Nov 01

What exactly is Sandy Alderson’s definition of competitive?

Sandy Alderson expects the Mets to be competitive next season, but did not define that to mean they’ll be in the playoff hunt. He also said he doesn’t foresee the Mets being big players in the free-agent market.

There’s nothing down below that is major league ready to drastically improve the team, and it’s highly unlikely they’ll deal any of their three biggest major league commodities – David Wright, Jose Reyes or Mike Pelfrey.

Translated: Alderson believes the Mets can be competitive with pretty much the same team they had this season if their injured players can return productive and sound, which is what Omar Minaya said last winter. The Mets won 79 games this year, two below .500, which is merely average. They would figure to improve with full and healthy seasons from Jason Bay, Carlos Beltran and Reyes, but there are no guarantees.

But, how much better? Ten games? That would be 89, but the NL wild card team, Atlanta, won 91 games. So, winning ten more falls short, and that’s even before considering their other issues.

The first, and most important, is the expected absence of Johan Santana. Some projections have him missing most, if not all of the season. Assuming no Santana, the Mets will need two other starters to fill out their rotation.

If the Mets go the same route as they did last winter and not add an arm in the free agent market, we’ll be looking at a front end of the the rotation with Pelfrey, Jon Niese and RA Dickey, with Dillon Gee and Pat Misch among those competing in the back end.

Other issues will be hoping for the continued development of Ike Davis, Josh Thole and Angel Pagan.

Alderson has already told us he won’t have a lot of payroll flexibility this winter, but even if he were to shed the Mets of Oliver Perez or Luis Castillo, that doesn’t mean he’ll find an extra $18 million to play with for 2011.

So far, the first impression has been a good one of Alderson, and part of that has been him being forthcoming about the obstacles.

We’re all assuming the Mets will make major moves for the 2012 season. That doesn’t mean they can’t take a step up next season. How big remains to be seen.

Oct 29

Alderson makes good first impression

Sandy Alderson concluded his introductory press conference less than an hour ago at Citi Field and made a positive first impression in laying out the groundwork for the first year of his four-year contract with the Mets.

Among the topics he addressed:

FRONT OFFICE: As suggested here yesterday, Alderson said a priority would be in piecing together his staff. He stressed the word “collaborative,’’ meaning he’ll bring in some quality people and delegate responsibility. It figures to be a staff that encourages the free flow of information and ideas, but Alderson didn’t leave any doubt that wasn’t afraid to pull the trigger on a decision. The farm system, he said, produced players last season, which could be interpreted as a plus for Terry Collins.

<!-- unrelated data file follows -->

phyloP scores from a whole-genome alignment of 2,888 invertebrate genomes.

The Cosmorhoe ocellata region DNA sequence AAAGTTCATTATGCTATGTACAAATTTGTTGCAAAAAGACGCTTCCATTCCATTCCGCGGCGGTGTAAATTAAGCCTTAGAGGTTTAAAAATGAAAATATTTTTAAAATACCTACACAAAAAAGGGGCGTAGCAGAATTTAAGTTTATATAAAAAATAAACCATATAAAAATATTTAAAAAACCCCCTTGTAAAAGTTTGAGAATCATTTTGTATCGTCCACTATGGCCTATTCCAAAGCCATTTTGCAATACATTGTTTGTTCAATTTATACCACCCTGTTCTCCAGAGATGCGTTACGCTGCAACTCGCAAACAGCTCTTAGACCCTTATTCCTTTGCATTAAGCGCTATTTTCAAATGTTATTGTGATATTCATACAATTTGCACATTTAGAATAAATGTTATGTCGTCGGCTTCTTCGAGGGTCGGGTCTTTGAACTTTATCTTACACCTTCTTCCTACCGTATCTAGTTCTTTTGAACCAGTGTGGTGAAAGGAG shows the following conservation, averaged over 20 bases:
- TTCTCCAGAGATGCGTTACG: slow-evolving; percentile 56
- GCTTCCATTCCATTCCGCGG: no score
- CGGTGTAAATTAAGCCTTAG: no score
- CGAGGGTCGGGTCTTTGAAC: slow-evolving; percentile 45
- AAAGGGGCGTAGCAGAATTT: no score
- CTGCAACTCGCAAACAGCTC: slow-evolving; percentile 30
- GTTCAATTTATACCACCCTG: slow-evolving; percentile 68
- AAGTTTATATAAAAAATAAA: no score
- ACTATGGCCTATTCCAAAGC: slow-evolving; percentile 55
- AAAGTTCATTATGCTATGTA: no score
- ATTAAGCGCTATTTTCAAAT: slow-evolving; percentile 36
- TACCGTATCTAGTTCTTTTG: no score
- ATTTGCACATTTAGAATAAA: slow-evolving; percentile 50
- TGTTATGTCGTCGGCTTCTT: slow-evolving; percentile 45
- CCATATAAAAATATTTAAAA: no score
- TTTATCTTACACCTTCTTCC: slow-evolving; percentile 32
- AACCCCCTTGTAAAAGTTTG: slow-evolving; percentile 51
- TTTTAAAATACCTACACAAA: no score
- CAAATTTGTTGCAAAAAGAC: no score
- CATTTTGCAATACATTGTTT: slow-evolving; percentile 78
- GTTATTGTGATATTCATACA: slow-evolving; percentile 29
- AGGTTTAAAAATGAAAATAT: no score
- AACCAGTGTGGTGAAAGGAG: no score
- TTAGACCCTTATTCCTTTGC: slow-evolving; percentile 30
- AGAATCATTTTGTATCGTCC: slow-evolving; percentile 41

MANAGER: The impression is Alderson isn’t keen on bringing in a celebrity manager, which isn’t good news for those stumping for Bobby Valentine. Alderson did say he wasn’t averse to hiring a fiery personality, which leaves the door open to Wally Backman. The new manager should reflect the organization’s philosophy, and should have an intellectual and analytical side to him. Alderson mentioned no candidate by name, but speculation is Bob Melvin has emerged as a favorite. The interview process is expected to begin next week.

THE FUTURE: Alderson said he’s not focused beyond 2011. He admitted he doesn’t expect to be a big player in this winter’s free agent market, but that the Mets expect to be players in the future. Alderson acknowledged the team has financial constraints with up to $130 million earmarked in salary for next season. He also said the team should be competitive in 2011, and with increased production from Jason Bay and others (Carlos Beltran for one, but he didn’t mention him by name) the Mets could be better.

THE DEADWOOD: Alderson said: “I think we want to be thoughtful about everything we do.  I’m mindful of public opinion, but I think we have to be circumspect here. I think we need to be careful about writing off any player or any asset we have without thinking about it carefully.’’ Alderson left the impression he would speak with Oliver Perez about 2010. Alderson didn’t say Perez had a role for next season, but he also didn’t say he didn’t, either. Unloading Perez in a deal will be next to impossible, so he’s not about to hurt himself in trade talks by trashing Perez now. Alderson is simply keeping his options open, which is the smart thing to do.